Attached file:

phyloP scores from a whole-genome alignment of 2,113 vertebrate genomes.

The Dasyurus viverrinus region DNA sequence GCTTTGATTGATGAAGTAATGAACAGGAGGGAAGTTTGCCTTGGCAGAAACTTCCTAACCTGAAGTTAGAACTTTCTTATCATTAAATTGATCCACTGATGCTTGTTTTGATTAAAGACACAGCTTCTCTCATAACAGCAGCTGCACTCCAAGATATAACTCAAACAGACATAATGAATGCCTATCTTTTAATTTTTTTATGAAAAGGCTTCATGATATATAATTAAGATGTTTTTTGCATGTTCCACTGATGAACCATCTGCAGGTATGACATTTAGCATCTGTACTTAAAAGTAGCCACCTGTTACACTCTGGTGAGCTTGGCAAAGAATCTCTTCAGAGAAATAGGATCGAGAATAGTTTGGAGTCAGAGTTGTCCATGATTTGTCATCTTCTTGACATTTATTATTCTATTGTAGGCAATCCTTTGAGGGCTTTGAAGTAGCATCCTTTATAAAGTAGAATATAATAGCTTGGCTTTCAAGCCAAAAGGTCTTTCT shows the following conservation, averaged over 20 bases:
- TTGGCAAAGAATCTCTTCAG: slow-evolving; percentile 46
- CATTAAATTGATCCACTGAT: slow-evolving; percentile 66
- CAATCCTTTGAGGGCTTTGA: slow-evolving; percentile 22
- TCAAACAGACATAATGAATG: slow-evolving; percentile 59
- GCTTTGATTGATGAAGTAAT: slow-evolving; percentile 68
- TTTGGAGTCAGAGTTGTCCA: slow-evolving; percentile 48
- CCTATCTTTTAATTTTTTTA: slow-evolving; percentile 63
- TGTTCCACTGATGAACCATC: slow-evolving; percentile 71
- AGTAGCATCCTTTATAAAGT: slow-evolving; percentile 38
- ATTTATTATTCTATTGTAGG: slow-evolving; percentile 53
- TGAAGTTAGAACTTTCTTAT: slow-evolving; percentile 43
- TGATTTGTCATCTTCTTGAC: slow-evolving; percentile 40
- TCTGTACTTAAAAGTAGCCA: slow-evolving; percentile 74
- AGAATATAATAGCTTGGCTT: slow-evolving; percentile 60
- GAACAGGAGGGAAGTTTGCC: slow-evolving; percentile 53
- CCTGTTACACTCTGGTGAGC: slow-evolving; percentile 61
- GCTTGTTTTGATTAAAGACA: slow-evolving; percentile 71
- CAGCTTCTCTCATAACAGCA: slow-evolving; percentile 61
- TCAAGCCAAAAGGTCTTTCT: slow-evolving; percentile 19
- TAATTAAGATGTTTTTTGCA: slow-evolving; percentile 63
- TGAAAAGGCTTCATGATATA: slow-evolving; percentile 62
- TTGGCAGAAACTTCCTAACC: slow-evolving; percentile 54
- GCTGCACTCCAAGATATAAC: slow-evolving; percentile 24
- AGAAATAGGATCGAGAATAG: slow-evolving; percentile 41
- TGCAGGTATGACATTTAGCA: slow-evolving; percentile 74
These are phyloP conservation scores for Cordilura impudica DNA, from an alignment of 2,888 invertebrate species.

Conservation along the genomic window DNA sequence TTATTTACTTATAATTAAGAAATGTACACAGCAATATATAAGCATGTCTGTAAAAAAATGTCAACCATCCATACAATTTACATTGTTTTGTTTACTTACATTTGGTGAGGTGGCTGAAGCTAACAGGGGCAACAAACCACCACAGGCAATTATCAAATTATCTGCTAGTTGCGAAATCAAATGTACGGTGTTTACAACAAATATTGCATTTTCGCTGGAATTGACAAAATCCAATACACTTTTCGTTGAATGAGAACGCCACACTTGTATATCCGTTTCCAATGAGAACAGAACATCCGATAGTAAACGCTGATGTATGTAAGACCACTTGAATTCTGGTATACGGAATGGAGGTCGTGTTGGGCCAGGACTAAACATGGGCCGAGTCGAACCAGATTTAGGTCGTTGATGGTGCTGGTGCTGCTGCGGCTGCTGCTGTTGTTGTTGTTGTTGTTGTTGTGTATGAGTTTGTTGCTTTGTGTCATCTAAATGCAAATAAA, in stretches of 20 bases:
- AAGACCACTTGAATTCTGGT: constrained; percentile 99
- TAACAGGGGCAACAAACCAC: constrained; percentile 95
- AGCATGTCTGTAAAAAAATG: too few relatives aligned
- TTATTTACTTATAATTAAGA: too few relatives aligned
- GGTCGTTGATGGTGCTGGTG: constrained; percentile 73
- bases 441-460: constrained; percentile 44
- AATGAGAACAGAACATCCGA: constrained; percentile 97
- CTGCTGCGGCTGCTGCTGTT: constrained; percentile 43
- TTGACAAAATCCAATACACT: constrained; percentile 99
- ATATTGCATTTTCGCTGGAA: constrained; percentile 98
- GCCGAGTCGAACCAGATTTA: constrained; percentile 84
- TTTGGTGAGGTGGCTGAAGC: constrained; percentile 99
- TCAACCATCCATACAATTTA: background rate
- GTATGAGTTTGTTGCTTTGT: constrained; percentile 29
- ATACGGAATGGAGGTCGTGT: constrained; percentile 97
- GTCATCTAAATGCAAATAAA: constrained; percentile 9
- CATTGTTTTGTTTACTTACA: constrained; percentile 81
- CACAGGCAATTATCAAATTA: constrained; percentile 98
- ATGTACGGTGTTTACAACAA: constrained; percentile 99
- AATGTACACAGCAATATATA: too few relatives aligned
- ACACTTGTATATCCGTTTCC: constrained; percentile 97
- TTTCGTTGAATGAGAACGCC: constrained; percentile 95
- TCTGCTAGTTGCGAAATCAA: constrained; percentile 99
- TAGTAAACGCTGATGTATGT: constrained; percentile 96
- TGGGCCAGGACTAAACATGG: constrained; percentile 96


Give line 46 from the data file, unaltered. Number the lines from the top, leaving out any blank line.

- CATTGTTTTGTTTACTTACA: constrained; percentile 81